Our GES Summer Workshops for Educators series continued this summer with a repeat of the well-received Rockin' NC program that we offered for the first time last summer, and a brand new Water on the Move training for topics in water science.
Rockin’ NC with 4th Grade Educators
The Rockin' NC program was once again made possible through our partnership with the Vulcan Materials Company Foundation, our close partner for several decades, and the Math and Science Education Center at Appalachian State University. This second edition of the Rockin’ NC workshop was held in Charlotte to reach educators in a different geographic region, through a collaboration with the Discovery Place Education Studio. The workshop attracted teachers from Union, Charlotte-Mecklenburg, Kannapolis City and Cabarrus County Schools. Marta Toran (aGES) and Denise Hallett (Vulcan) facilitated the workshop and were assisted by geology majors Hannah Field and Carly Maas, who were instrumental in setting up the materials and helping teachers navigate the rock and mineral identification exercises.
The day-long training program introduced the 22 elementary teachers to rocks and minerals of North Carolina, provided hands-on ideas for teaching the rock cycle (we are fortunate enough to have a huge diversity of rocks in the state which provides a great opportunity for teachers to help students “see” the rock cycle right in their backyard), and took them through a tour of the Vulcan Pineville Quarry to learn about how a quarry works. They also had a chance to see the Geobago Mobile Earth and Environmental Science Lab (which was a welcome respite from the 95 degrees at the quarry!). The day was punctuated with delicious meals from Panera and Qdoba and wrapped up with a session on mineral testing. The teachers took home a t-shirt, CEUs, a $50 Visa gift card, a Rockin’ NC classroom kit and plenty of new ideas to try. The next Rockin’ NC workshop will take place on November 2nd at Kaleideum North (Winston-Salem).
Water on the Move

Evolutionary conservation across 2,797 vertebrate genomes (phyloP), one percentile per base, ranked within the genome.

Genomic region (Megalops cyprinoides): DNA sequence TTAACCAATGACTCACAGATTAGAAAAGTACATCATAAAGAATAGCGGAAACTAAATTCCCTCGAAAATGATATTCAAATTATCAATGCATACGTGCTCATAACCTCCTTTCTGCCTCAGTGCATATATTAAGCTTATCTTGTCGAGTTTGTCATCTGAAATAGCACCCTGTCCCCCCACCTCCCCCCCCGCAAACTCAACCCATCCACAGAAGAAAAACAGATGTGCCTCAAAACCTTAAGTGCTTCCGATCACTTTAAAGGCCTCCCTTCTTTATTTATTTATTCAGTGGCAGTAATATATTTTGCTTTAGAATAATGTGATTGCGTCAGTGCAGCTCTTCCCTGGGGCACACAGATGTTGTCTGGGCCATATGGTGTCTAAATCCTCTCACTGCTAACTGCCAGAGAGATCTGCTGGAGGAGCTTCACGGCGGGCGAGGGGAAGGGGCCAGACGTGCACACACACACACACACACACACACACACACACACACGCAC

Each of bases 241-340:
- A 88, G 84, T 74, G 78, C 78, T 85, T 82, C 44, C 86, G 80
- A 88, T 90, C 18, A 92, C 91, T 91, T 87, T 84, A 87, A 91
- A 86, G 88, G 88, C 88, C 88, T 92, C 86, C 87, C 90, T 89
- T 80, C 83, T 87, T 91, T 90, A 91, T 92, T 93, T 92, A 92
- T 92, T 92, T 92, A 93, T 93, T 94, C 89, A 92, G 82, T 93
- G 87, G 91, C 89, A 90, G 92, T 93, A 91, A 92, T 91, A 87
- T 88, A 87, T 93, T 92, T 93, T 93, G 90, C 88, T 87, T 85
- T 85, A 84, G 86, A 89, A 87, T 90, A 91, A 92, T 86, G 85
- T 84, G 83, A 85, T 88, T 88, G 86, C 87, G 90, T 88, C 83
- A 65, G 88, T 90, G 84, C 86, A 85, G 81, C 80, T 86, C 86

This summer we also hosted our inaugural Water on the Move workshop for 3rd, 8th and High School Earth and Environmental Science. The Water on the Move program is in its pilot phase and was developed to provide resources and training for educators
covering water science topics in their classroom. AppState GES has developed learning modules for elementary, middle and high school grades in alignment with North Carolina Essential Science Standards. The summer workshop introduced educators to the modules and some of the materials available for loan through the department (such as water quality probes and groundwater models). The program is made possible by an EPA Environmental Education Grant and support from aGES, Vulcan Materials Company and the Math and Science Education Center.
Despite starting off as perhaps the rainiest day of the summer, 20 very eager participants arrived on campus from places as far as Brevard. The elementary, middle and high school teachers represented the counties of Catawba, Watauga, Avery, Ashe, Alexander, Burke and Transylvania. The workshop included a water science primer, stream walk discussion about stormwater management and breakout groups for a closer look at grade-specific content such as groundwater dynamics. Other than a great Chipotle lunch, participants were able to enjoy cookies and coffee donated by Insomnia Cookies and Hatchet Coffee Roasters.
The modules for the program were developed by Marta Toran, who leads the Water on the Move grant. Dr. Kristan Cockerill, professor in the Department of Interdisciplinary Studies, who serves as a content consultant for the Water on the Move project helped to facilitate the workshop. Dr. Cockerill has numerous publications on regional attitudes about local water management issues and community water education. Carly Maas, Geology major with a concentration in Hydrology, also helped lead the higher-level session for middle and high school educators. WOTM pilot teachers Leslie Hall (Cove Creek Elementary School), Deborah Baldridge (Ashe High School) and April Cheuvront (Avery Middle School) facilitated group discussions and provided first hand accounts of participating in the program.
Other than lesson plans, a sample kit of WOTM materials and a stipend, participants in the workshop were also given the opportunity to apply for a subgrant of up to $1000 to support their water science education efforts. Winners of the subgrant awards will be announced in mid September.